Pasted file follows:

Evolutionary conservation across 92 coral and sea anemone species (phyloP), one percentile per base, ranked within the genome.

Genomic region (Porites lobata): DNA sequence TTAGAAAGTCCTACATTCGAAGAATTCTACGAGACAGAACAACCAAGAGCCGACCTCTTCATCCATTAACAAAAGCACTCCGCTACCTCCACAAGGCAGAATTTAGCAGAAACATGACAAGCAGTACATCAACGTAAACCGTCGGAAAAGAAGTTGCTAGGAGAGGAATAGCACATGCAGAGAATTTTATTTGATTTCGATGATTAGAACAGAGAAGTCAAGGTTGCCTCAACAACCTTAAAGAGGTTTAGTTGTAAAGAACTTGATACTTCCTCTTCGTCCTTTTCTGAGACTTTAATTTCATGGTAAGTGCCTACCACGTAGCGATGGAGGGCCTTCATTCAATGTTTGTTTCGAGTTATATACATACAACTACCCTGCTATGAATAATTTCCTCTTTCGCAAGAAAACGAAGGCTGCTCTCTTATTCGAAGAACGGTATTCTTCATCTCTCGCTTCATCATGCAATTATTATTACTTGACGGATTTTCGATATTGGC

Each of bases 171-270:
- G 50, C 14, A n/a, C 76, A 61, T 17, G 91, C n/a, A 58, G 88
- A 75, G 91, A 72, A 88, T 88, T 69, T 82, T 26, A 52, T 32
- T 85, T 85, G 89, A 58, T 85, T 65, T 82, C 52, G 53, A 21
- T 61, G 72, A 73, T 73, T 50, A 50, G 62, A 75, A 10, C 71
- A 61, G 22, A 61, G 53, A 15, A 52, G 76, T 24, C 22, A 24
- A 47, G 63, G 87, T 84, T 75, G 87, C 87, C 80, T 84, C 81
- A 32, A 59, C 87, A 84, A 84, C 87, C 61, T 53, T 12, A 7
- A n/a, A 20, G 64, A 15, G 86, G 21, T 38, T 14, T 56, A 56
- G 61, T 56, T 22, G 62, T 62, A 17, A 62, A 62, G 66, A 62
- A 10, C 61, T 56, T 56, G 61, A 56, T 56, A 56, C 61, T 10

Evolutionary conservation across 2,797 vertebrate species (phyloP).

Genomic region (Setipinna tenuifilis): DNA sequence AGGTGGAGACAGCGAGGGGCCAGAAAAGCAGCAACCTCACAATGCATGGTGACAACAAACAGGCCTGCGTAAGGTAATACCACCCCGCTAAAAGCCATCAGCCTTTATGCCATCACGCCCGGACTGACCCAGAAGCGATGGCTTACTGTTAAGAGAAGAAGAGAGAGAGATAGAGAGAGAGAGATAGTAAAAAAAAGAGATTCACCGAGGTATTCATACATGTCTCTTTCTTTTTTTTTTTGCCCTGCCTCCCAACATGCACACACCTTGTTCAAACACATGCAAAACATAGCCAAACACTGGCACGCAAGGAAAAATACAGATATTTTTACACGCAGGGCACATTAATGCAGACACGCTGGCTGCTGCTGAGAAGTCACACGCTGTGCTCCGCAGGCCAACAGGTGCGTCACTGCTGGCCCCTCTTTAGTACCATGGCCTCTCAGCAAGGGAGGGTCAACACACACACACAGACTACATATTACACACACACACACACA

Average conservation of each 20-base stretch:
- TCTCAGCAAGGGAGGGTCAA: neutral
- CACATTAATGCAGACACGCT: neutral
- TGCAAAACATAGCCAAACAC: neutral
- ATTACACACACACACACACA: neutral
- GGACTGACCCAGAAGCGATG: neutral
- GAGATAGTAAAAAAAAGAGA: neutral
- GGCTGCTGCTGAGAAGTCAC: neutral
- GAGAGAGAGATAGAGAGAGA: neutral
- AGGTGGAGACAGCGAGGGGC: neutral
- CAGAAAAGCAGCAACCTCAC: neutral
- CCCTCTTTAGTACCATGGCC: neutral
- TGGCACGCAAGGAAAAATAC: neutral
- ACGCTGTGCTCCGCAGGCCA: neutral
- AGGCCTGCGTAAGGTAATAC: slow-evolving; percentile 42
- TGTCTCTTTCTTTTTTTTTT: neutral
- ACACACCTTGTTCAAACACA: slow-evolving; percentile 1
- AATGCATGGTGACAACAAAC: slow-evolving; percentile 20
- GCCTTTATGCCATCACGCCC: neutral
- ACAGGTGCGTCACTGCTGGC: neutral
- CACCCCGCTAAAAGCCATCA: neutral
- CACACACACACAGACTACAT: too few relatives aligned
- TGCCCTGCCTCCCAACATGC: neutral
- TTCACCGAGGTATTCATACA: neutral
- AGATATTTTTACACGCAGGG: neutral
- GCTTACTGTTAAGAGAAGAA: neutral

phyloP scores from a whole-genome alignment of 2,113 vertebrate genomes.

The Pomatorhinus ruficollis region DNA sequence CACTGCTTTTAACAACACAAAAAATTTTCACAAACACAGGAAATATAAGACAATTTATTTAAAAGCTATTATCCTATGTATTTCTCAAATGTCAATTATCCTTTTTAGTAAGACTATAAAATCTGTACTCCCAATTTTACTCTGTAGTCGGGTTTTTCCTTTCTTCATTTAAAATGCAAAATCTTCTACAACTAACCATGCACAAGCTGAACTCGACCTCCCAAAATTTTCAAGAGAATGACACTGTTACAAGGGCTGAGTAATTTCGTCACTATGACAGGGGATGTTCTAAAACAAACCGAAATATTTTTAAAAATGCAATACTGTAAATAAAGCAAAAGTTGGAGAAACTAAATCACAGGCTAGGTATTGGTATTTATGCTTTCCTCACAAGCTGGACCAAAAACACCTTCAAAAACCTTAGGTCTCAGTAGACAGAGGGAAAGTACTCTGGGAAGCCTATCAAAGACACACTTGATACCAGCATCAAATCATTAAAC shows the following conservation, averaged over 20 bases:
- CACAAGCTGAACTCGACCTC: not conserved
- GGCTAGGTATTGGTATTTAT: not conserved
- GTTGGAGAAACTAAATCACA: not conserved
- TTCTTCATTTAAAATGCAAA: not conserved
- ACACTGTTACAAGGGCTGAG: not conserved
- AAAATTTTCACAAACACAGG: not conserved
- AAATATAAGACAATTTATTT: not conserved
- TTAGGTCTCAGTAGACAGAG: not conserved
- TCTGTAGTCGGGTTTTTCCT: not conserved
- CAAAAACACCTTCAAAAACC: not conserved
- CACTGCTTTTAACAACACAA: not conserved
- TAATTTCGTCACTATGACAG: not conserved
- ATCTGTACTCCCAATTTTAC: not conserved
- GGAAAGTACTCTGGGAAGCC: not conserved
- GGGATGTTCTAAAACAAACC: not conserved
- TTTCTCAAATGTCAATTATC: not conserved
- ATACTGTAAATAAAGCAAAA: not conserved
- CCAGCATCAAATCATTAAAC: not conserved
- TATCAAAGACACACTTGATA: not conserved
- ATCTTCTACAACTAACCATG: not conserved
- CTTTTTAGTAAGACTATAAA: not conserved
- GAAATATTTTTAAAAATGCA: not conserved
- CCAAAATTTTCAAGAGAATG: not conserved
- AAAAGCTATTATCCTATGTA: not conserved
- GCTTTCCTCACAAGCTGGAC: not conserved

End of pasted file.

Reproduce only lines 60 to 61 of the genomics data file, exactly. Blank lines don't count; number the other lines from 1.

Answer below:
- ATACTGTAAATAAAGCAAAA: not conserved
- CCAGCATCAAATCATTAAAC: not conserved